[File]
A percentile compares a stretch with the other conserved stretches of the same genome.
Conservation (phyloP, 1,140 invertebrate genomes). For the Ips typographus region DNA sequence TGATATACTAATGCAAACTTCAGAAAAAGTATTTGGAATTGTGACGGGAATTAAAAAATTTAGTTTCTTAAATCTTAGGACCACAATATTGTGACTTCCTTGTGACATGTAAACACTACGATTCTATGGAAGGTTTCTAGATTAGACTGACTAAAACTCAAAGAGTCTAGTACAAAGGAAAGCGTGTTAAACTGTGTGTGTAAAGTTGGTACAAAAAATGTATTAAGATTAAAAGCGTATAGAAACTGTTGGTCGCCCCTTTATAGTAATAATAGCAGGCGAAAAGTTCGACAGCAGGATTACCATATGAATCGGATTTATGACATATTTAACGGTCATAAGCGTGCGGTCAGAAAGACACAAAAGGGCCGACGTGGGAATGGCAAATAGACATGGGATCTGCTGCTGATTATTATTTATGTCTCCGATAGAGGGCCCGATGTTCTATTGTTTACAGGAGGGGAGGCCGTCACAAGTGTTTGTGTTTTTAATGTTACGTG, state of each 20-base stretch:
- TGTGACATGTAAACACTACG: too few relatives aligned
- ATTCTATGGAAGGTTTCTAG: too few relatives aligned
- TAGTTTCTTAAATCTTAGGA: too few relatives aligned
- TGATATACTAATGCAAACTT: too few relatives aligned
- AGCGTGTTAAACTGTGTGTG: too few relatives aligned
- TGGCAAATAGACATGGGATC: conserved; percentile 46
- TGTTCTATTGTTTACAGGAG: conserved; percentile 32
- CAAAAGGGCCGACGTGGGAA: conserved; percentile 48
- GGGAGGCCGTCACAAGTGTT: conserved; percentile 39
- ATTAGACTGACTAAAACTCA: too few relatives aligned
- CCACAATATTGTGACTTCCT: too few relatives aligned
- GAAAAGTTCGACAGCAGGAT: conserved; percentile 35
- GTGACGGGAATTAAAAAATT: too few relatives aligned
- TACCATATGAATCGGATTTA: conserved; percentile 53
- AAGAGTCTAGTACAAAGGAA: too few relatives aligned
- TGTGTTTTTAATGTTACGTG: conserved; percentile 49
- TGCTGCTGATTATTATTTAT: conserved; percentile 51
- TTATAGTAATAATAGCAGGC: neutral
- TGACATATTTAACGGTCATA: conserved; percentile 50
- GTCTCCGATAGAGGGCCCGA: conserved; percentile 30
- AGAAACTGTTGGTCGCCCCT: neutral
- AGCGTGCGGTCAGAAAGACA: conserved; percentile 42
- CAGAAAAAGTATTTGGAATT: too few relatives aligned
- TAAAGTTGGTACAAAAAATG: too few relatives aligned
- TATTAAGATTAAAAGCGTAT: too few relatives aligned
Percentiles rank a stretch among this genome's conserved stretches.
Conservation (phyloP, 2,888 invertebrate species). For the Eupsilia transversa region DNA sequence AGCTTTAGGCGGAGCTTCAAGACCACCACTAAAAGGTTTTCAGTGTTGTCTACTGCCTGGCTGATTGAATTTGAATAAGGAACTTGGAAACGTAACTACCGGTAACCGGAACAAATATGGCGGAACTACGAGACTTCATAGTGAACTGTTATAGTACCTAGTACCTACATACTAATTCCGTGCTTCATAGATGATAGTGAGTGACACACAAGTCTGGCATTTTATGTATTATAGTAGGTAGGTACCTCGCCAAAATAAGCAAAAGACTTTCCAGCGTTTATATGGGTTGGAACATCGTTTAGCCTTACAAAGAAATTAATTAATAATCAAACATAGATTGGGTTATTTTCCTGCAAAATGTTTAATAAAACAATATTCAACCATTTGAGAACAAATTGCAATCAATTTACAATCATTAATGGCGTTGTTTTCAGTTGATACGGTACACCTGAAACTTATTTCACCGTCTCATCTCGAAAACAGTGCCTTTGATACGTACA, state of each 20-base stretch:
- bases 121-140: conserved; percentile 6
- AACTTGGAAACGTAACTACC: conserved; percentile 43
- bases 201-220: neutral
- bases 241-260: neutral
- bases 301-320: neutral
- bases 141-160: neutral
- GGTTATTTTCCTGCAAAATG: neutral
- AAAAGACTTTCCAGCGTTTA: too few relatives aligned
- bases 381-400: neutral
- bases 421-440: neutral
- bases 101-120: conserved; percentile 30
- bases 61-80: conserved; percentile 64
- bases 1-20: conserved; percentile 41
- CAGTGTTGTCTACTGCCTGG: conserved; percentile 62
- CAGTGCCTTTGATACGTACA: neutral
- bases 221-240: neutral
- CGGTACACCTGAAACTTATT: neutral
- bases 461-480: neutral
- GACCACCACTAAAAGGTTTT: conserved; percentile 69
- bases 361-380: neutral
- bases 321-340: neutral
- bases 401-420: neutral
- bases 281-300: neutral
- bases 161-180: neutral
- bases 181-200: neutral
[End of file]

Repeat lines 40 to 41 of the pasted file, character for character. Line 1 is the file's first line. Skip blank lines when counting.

- bases 101-120: conserved; percentile 30
- bases 61-80: conserved; percentile 64